Oops! Prank Party Review
Posted by Bryan Griffin
Is the joke on us?
We should all cherish the moments we have with our families. Life is short, and it can get so hectic that we can neglect spending time with the ones we love in favour of work or sleep. Not to mention that some of the greatest Nintendo games are only single player! Thank goodness for the party game craze, right? Problem solved.
Oops! Prank Party is the typical vehicle of family fun that we've seen on the Wii several times. It's a mini-game collection, of course, and is controlled solely with the Wii Remote, which you'll be holding and waggling in every conceivable way throughout the 100 offered events. Calling the available activities "mini games" is actually rather generous, as the vast majority of them are labelled as one-shot challenges that should really be called "micro games" a la the Wario Ware series. None are completely original, but each is executed in a decent manner. The developers are well aware that the market is saturated with games such as this, even going so far as to indirectly address the issue in the game manual: "So, what sets Oops! Prank Party apart from other mini game collections?"
See? They know. But they also know that the controls better work well and that most of us are aware of how to use them by now. Rather than forcing you to view tutorials the first or every time you play a mini game, you can see an optional diagram by pressing B. For the most part, it feels intuitive and responsive, but there are a few games that suffer from clumsy controls, such as Tank Battle. Here you're supposed to drive a tank by holding the Wii Remote sideways and steering Mario Kart style. The rotation of the remote feels completely disconnected from how the tank moves. In fact, a lot of the games that require you to hold the remote sideways and tilt to steer or maintain balance are a bit off. The obligatory balance on top of a ball game is a great example of this. You have to tilt pretty dramatically to fall off the ball, when a more delicate approach usually makes that type of activity more engaging and fun.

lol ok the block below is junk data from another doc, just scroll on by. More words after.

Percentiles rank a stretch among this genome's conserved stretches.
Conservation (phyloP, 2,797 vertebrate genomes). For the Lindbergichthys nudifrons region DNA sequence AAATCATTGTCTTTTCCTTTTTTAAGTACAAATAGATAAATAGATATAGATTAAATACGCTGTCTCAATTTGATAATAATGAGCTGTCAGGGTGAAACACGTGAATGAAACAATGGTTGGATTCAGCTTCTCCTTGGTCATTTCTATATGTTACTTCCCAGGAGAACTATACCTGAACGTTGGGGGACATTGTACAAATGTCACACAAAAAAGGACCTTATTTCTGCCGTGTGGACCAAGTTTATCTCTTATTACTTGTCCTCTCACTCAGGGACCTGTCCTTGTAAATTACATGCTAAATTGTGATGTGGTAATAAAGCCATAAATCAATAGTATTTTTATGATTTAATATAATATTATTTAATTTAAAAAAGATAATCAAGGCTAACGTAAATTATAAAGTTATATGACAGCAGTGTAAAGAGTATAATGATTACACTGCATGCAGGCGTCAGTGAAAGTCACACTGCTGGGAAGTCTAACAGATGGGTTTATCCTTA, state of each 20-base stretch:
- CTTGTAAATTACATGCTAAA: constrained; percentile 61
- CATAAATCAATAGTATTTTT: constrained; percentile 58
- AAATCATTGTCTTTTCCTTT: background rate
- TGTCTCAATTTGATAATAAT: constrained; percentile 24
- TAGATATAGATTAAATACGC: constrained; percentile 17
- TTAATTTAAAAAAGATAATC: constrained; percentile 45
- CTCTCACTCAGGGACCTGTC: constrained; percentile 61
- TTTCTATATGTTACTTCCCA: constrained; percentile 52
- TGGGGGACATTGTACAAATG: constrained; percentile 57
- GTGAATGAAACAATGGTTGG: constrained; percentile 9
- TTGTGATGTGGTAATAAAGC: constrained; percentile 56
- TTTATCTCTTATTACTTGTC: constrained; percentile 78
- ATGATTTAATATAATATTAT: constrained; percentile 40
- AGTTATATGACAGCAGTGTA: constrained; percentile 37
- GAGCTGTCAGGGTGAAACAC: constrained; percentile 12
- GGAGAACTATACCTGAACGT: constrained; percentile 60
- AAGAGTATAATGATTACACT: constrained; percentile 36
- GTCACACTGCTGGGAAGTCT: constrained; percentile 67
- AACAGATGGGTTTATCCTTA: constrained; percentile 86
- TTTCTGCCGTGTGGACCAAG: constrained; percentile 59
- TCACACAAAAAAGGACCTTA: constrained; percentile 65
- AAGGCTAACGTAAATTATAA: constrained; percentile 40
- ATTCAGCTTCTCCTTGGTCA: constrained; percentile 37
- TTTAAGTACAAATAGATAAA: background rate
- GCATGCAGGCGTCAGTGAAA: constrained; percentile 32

To answer the question posed in the guide, Oops! Prank Party is set apart from other similar titles by the pranking system. After mini games, the winner will usually be given an opportunity to play a joke on one of the losers, such as making their avatar wear a silly costume. There is an in-depth avatar creation menu that will certainly remind you of the Mii Channel, and the level of customisation is pretty high, letting you set everything from how big your characters ears are to what clothes they wear. You're given the option to build an avatar from scratch or start from a pre-set build based on keywords like "cute" or "goofy". Making your perfect Oops! Prank Party avatar could take over an hour, which makes it a huge bummer that you can't import a Mii as a starting point. When most people buy a Wii they spend some time creating the Mii they'll use. Going through the entire process again to create a character that looks just like you may appeal to some people, but casual players that just want to join in on the family fun will probably skip out on it and use a random avatar. This removes some of the joy of pranking Grandma and making her wear a Santa Claus suit – it's not funny if the character doesn’t look like Grandma, and Grandma may not have the time or patience to create a suitable avatar. Overall, in fact, this is a classic example of a game that thinks it's hilarious but isn’t; most of the awkward pranks, the hokey jokes, and the cheesy character animations are just not funny. Still, being able to affect the other players could lead to some laughs among the family or friends you're playing with, even if it's just because the game is so not funny that it’s funny all over again.